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Voluntary Motion Events in French Learners of L2 Chinese: Manner verbs, Path verbs or neither?

Abstract : Over the last twenty years, a number of studies have examined expression of motion events in Chinese within different fields of linguistics such as typology, dialectology or diachrony (e.g., Chen & Guo 2010, Chu 2004, Ji 2009, Kan 2010, Lamarre 2003, Li 1997, Shi 2014, Zeng 2014). A growing number of studies in the field of second language acquisition also analyzed how adult foreign language learners encode spatial relations in various Indo-European languages (e.g., Cadierno 2004, 2008, 2010; Hendriks & Hickmann 2011; Hendriks et al. 2008; Larrañaga et al. 2012; Sharpen 2016; Stam 2015). However, only a limited number of studies investigated L2 Chinese (see Author 2015; Chen 2005; Wu 2011, 2014; Paul 2014; Ji & Hohenstein 2014). In the present study, we will discuss how Talmy’s (2000) typological framework of motion events provides a productive basis for the inquiry of how adult language learners come to express motion in L2. If acquiring a native language involves learning particular ways of thinking-for-speaking (Slobin 1996), learning the characteristic lexicalization patterns of a target language that are different from the source language should present some difficulties to learners. We address this question by examining how French-speaking learners acquire the expression of voluntary motion events in L2 Chinese (verb-framed vs. satellite-framed language), focusing on the use of motion and non-motion verbs and on the lexicalization patterns of the motion verbs (Path verb vs. Manner verb). The procedure used consists of the analysis of an oral corpus collected from 5 different groups of informants (N=114): French and Chinese native speakers (NS), as well as learners of L2 Chinese at three proficiency levels (low, intermediate and advanced). The stimulus of the elicited task is a comic strip composed of ten plates of four drawings, including eight target items and two distractors. The narrative is a quest during which the main character meets new protagonists, all of them coming out onto the scene unexpectedly (boundary crossing situations). The results show that 1) Chinese, French NS and advanced learners essentially describe the appearance of the new protagonists with motion verbs, while the low and intermediate leaners make more use of non-motion verbs (e.g., 有 yǒu ‘be’ or 看到 kàndào ‘see’); 2) like French NS with sortir ‘exit’, the three groups of leaners dominantly use the Path verb 出 chū ‘exit’ (mostly with the deictic directional complement来 lái ‘hither’), where Chinese NS use Manner verbs (e.g., 跑 pǎo ‘run’ or 跳 tiào ‘jump’, followed by the Path directional complement 出 chū ‘out’. The results reveal that there is no typological difference in respect to the selection between motion or non-motion verbs among Chinese and French NS, which means that the choice carried out by the learners may be related to their general linguistic development in L2. Regarding the lexicalization patterns of the motion verbs, there is a seemingly conceptual transfer from L1 (verb-framed) to L2 (satellite-framed patterns). As Slobin (1996) stated, the thinking-for-speaking in L2 seems resistant to restructuring even at an advanced level. Arslangul, A. (2015). How French Learners of Chinese L2 Express Motion Events in Narratives. In D. Xu & J. Fu (Eds.), Space and Quantification in Languages of China (165-187). Dordrecht: Springer. Cadierno, T. (2004). Expressing Motion Events in a Second Language: a Cognitive Typological Perspective. In M. Achard & S. Niemeier (Eds.), Cognitive Linguistics, Second Language Acquisition, and Foreign Language Teaching (13-49). Berlin, New York: Mouton de Gruyter. Cadierno, T. (2008). Learning to talk about motion in a foreign language. In P. Robinson & N. C. Ellis (Eds.), Handbook in Cognitive Linguistics and Second Language Acquisition (239-275). New York, London: Routledge. Cadierno, T. (2010). Motion in Danish as a second language: Does the learner’s L1 make a difference? In Z. Han & T. Cadierno (Eds.), Linguistic relativity in SLA: Thinking for speaking (1-33). Bristol, Buffalo, Toronto: Multilingual Matters. Chen, L. (2005). The Acquisition and Use of Motion Event Expressions in Chinese. Ph.D, University of Louisiana at Lafayette. Chen, L., & Guo, J. (2010). From language structures to language use. A case from Mandarin motion expression classification. Chinese Language and Discourse 1(1), 31-65. Chu, C. (2004). Event conceptualization and grammatical realization: The case of motion in Mandarin Chinese. Ph.D, University of Hawai’i. Hendriks, H., & Hickmann, M. (2011). Expressing voluntary motion in a second language: English learners of French. In V. Cook & B. Bassetti (Eds.), Language and Bilingual Cognition (315-339). Hove, UK: Psychology Press. Hendriks, H., Hickmann, M., & Demagny, A.-C. (2008). How adult English learners of French express caused motion: A comparison with English and French natives. Acquisition et Interaction en Langue Étrangère 27, 15-41. Ji, Y. (2009). The expression of voluntary and caused motion events in Chinese and in English: Typological and developmental perspectives. Ph.D, University of Cambridge. Ji, Y., & Hohenstein, J. (2014). The syntactic packaging of caused motion components in a second language: English learners of Chinese. Lingua 140, 100-116. Kan, Z. 阚哲华. (2010). 汉语位移事件词汇化的语言类型探究. 当代语言学 12(2), 126-135. Lamarre, C. (2003). 汉语空间位移事件的语言表达——兼论述趋式的几个问题. 现代中国语研究 5, 1-18. Larrañaga, P., Treffers-Daller, J., Tidball, F., & Gil Ortega, M.-C. (2012). L1 transfer in the acquisition of manner and path in Spanish by native speakers of English. International Journal of Bilingualism 16(1), 117-138. Li, F. (1997). Cross-linguistic Lexicalization Patterns: Diachronic Evidence from Verb-complement Compounds in Chinese. Sprachtypologie Und Universalienforschung 3, 229-252. Paul, J. Z. (2014). Expressing Caused Motion Events in L2 Chinese: The Case of Learning a Language That Is Typologically Similar to the Learners’ L1. In N. Jiang (Ed.), Advances in Chinese as a Second Language (271-298). Newcastle: Cambridge Scholars Publishing. Sharpen, R. (2016). L1 conceptual transfer in the acquisition of L2 motion events in Spanish and English: The thinking-for-speaking hypothesis. Open Linguistics 2(1), 235-252. Shi, W. 史文磊. (2014). 汉语运动事件词化类型的历时考察. 北京: 商务印书馆. Slobin, D. I. (1996). From “thougt and language” to “thinking for speaking.” In J. J. Gumperz & S. C. Levinson (Eds.), Rethinking linguistic relativity (70-96). Cambridge, New York: Cambridge University Press. Stam, G. (2015). Changes in thinking for speaking: A longitudinal case study. Modern Language Journal 99(S1), 83-99. Talmy, L. (2000). Toward a cognitive semantics. Cambridge MA: MIT Press. Wu, S.-L. (2011). Learning to express motion events in an L2: The case of Chinese directional complements. Language Learning 61(2), 414-454. Wu, S.-L. (2014). Influence of L1 Thinking for Speaking on Use of an L2: The Case of Path Expressions by English-Speaking Learners of Chinese. In Z. Han (Ed.), Studies in Second Language Acquisition of Chinese (1-29). Bristol, Buffalo, Toronto: Multilingual Matters. Zeng, C. 曾传禄 (2014). 现代汉语位移空间的认知研究. 北京: 商务印书馆.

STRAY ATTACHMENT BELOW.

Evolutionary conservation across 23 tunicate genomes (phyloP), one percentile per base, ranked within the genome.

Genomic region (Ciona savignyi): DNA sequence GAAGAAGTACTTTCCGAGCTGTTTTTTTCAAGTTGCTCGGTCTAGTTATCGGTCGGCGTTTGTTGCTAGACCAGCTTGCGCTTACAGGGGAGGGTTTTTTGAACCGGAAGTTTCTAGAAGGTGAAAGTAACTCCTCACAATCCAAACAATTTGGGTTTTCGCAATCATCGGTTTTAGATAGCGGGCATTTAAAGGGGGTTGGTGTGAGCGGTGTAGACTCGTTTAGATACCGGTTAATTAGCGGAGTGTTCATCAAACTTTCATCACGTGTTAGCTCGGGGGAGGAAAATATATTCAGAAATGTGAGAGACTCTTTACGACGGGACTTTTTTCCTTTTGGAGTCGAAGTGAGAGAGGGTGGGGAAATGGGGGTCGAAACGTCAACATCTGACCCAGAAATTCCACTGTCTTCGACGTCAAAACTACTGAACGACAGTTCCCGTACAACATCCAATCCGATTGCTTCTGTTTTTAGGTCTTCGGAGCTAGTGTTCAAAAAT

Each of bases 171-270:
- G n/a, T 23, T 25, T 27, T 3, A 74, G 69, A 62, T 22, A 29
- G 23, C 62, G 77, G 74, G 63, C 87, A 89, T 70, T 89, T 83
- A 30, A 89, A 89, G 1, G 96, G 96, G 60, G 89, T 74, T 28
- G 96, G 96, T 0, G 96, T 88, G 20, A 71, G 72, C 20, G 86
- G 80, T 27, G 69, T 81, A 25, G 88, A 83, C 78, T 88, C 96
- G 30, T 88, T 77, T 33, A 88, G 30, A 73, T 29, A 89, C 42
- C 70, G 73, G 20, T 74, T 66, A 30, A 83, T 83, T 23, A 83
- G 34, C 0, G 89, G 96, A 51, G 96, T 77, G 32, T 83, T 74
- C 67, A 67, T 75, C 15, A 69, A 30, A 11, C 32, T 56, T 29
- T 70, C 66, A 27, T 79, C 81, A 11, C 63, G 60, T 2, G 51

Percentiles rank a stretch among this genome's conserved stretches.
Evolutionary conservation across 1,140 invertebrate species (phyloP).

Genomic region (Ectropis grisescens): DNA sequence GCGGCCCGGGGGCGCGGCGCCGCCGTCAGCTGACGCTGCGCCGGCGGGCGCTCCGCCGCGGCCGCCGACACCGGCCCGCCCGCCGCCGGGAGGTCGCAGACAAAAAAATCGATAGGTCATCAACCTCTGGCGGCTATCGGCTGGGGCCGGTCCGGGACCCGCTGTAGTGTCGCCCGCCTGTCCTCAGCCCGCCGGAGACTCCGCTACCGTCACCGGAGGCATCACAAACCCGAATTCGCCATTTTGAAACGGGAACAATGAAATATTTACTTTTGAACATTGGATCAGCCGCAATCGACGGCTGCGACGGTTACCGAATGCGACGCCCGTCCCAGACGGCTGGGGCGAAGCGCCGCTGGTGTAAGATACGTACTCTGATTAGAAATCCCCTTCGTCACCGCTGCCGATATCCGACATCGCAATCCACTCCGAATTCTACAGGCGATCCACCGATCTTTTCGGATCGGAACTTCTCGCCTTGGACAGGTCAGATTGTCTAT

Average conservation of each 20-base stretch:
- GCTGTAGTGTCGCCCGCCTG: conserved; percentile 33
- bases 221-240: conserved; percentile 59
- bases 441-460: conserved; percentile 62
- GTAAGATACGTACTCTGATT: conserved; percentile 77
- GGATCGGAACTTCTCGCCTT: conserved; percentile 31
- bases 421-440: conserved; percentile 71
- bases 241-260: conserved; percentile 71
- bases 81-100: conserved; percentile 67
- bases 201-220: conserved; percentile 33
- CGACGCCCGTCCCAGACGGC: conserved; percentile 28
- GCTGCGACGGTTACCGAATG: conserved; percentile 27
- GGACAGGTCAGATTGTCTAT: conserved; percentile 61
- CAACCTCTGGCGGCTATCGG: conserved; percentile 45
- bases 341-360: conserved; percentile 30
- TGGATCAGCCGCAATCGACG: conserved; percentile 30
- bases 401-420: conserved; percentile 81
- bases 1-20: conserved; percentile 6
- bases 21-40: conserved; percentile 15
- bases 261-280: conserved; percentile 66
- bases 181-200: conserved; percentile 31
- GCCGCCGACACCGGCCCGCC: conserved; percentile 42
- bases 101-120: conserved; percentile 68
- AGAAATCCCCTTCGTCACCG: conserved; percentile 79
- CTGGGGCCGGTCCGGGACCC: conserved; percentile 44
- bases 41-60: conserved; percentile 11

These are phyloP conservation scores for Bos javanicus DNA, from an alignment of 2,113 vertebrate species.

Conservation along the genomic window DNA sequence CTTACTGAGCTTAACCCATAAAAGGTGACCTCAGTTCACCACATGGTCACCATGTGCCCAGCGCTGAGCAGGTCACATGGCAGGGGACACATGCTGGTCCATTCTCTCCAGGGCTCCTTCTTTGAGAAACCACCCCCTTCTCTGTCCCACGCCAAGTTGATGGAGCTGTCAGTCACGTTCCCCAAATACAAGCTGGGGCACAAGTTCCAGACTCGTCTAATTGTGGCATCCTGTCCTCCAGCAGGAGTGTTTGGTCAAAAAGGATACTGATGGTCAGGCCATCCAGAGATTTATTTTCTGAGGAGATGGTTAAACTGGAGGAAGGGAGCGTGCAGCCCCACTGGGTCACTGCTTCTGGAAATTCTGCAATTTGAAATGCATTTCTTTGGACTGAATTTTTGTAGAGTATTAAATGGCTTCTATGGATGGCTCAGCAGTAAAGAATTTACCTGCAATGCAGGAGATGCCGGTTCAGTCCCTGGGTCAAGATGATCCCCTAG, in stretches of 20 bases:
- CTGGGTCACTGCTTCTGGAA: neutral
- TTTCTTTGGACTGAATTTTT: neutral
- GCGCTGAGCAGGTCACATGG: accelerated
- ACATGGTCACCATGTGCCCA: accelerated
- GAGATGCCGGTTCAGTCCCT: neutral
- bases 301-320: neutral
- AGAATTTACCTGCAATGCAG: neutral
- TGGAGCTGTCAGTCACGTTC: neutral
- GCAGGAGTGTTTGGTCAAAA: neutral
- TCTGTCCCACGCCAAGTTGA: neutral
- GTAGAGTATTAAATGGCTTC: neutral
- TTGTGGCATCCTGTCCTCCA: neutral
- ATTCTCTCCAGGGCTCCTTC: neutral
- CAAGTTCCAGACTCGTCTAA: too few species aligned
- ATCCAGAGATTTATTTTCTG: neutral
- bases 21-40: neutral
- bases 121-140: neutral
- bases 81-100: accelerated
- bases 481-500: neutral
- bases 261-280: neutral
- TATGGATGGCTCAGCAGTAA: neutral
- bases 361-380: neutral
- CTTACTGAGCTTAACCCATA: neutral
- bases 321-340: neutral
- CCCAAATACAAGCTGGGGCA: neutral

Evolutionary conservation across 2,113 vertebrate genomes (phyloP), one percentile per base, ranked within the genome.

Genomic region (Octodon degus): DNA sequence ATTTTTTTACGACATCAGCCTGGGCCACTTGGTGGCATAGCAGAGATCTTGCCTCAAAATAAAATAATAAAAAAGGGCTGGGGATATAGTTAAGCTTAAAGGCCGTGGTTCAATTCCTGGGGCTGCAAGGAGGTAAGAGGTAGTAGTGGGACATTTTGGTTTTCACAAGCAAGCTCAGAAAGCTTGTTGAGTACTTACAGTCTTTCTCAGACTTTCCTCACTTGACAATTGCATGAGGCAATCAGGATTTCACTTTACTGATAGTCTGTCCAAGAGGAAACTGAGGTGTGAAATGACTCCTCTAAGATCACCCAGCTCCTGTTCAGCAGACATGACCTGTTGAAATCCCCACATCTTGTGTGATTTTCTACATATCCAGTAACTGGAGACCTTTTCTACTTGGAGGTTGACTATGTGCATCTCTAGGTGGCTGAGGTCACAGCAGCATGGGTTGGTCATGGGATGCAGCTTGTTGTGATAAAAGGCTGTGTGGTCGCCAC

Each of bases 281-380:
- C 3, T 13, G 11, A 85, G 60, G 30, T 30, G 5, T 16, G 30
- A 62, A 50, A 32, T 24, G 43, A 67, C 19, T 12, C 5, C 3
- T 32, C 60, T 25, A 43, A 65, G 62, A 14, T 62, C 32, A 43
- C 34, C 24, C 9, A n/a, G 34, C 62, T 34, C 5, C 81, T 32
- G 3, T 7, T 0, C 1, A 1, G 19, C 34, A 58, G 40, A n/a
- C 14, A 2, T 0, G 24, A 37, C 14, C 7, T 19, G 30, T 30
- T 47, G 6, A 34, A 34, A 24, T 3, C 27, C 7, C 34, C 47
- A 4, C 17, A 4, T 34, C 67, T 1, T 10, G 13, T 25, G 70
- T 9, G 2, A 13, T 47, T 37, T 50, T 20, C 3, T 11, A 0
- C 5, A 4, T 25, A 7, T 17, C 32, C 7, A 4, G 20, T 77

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Arnaud Arslangul. Voluntary Motion Events in French Learners of L2 Chinese: Manner verbs, Path verbs or neither?. Seminar on Linguistic Typology and the Expressions of Motion Events in Languages in China, Dec 2018, Changshu, China. ⟨hal-01995726⟩